Sources say that unofficial talks between the two exchanges also received renewed impetus in January when the Board of Trade Clearing Corp. (BOTCC) voted against having CBOT representatives sit on its board. The BOTCC is entirely independent from the CBOT and has been since 1925. At the CME, by contrast, clearing is performed in-house. A spokesman for the CBOT, however, insists that relations between the two organizations have always been "positive."

Miller admits there are significant hurdles to be overcome if the merger of clearing functions is to be successful. The subcommittee must negotiate not with two organizations but three: the CME, the CBOT and the BOTCC. All of these bodies have entrenched bureaucracies that require near unanimous support for any plan at both board and member levels. Governance of any future joint clearing system may have to be more autocratic to be efficient. The two exchanges, moreover, possess proprietary information that they will not want to divulge in the negotiation process.

There are those who doubt whether the proposed alliance will ever amount to anything. A longtime member of the CME pointed to the difficulty of reconciling dominant egos and different cultures. Nonetheless, Miller is optimistic. He says that he hopes that by June a basic understanding will have been reached, which will include an agreement on the basic strategic decisions and a firm grasp of most of the details.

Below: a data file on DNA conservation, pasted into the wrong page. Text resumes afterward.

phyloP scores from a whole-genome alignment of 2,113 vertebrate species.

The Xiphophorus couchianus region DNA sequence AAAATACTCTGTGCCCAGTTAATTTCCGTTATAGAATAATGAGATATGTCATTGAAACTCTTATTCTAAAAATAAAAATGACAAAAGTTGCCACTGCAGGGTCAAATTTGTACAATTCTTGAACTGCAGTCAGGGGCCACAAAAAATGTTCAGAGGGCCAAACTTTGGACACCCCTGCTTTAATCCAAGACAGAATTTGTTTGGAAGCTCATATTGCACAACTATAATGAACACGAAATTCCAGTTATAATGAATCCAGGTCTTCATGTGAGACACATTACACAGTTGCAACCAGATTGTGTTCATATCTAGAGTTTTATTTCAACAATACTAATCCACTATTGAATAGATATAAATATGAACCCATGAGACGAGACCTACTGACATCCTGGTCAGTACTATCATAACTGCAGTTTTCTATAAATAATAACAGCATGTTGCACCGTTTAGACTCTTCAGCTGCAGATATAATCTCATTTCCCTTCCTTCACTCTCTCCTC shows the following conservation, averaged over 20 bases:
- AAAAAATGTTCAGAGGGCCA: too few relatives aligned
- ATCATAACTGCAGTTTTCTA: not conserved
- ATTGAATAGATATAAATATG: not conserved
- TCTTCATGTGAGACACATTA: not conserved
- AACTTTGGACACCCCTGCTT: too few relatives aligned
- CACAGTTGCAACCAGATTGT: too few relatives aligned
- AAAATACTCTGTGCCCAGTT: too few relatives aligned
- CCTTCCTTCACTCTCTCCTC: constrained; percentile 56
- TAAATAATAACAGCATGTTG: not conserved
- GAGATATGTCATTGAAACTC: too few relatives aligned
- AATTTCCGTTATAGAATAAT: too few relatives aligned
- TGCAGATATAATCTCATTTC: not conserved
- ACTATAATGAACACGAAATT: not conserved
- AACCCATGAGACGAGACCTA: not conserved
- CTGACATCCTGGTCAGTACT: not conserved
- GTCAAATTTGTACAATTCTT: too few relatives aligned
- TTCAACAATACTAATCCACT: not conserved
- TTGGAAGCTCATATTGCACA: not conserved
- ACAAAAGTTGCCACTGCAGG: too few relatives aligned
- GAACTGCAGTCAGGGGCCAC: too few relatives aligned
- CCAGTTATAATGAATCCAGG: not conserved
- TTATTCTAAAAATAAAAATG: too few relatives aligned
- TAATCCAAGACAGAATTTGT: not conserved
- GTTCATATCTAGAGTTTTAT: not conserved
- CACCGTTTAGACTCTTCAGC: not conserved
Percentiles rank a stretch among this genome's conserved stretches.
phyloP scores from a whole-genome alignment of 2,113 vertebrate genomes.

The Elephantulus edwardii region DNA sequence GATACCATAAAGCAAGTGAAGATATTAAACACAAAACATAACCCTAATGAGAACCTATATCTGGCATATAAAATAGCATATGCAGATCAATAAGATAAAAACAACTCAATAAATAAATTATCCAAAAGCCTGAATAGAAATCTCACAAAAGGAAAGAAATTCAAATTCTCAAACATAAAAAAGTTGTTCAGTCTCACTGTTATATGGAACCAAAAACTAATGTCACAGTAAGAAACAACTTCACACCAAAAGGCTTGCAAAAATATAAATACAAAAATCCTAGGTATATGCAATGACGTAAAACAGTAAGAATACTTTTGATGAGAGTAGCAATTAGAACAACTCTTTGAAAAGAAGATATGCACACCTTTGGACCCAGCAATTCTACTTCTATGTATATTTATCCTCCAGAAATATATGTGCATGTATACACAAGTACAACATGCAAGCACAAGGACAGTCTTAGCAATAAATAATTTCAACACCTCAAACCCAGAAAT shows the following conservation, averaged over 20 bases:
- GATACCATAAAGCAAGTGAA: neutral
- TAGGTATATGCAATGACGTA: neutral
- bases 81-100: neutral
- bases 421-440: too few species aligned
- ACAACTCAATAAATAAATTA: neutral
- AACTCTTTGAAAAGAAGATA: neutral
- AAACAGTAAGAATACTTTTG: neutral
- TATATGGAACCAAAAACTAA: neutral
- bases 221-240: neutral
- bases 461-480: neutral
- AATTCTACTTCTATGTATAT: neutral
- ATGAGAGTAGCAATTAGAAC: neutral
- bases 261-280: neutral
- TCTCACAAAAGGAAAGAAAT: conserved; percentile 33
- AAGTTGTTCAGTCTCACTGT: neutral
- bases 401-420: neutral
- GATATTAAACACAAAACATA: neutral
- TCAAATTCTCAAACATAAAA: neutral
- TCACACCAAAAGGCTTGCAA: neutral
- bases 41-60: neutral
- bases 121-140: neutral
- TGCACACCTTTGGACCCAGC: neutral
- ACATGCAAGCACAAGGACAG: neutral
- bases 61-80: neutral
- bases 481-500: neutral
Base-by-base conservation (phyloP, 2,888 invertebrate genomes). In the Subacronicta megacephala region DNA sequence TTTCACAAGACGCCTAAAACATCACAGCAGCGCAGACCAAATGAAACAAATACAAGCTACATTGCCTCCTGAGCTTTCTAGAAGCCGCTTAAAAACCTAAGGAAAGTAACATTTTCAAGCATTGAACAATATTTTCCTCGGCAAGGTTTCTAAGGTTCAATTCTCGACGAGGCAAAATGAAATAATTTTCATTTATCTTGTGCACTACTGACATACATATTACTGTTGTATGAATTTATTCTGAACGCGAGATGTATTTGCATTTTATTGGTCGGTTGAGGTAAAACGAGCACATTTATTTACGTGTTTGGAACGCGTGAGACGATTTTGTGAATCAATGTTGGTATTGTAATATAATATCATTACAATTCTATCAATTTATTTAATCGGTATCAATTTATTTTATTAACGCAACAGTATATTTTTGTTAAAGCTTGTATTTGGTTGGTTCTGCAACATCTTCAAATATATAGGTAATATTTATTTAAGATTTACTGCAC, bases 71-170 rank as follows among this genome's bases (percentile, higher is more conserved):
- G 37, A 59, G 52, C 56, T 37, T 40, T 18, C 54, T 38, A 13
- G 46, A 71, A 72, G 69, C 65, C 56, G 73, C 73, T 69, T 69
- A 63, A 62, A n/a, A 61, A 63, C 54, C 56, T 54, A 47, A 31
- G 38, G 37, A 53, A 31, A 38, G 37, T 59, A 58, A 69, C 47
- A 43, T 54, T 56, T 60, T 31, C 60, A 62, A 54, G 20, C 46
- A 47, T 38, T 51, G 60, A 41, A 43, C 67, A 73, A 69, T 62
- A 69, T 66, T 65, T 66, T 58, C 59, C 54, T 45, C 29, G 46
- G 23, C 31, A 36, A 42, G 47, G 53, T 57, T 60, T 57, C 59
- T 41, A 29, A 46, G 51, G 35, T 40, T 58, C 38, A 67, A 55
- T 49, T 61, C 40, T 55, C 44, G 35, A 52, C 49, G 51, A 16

ABN AMRO Buys A Futures Business

Everybody and their brother seems to be exiting the futures commission business these days, but the newest entrant into the field has big plans for the future. Less than two months old, ABN AMRO Chicago Corp. Futures Group is already on the road to becoming a major futures dealer.

The new futures group is the latest progeny of Dutch bank ABN AMRO, which bought the Chicago Corp. last year and formed ABN AMRO North America on January 2. In April, ABN's new futures group will acquire Citicorp Futures, adding another 125 staff members worldwide in four locations.

The goal, according to James Gary, executive vice president of ABN AMRO Chicago Corp. Futures Group, is to construct a "fully fledged capital markets group" with all the normal facilities. "The deal with Citibank was not just about money," he says. "We wanted their people and infrastructure. We're where I wanted to be 12 to 18 months from now."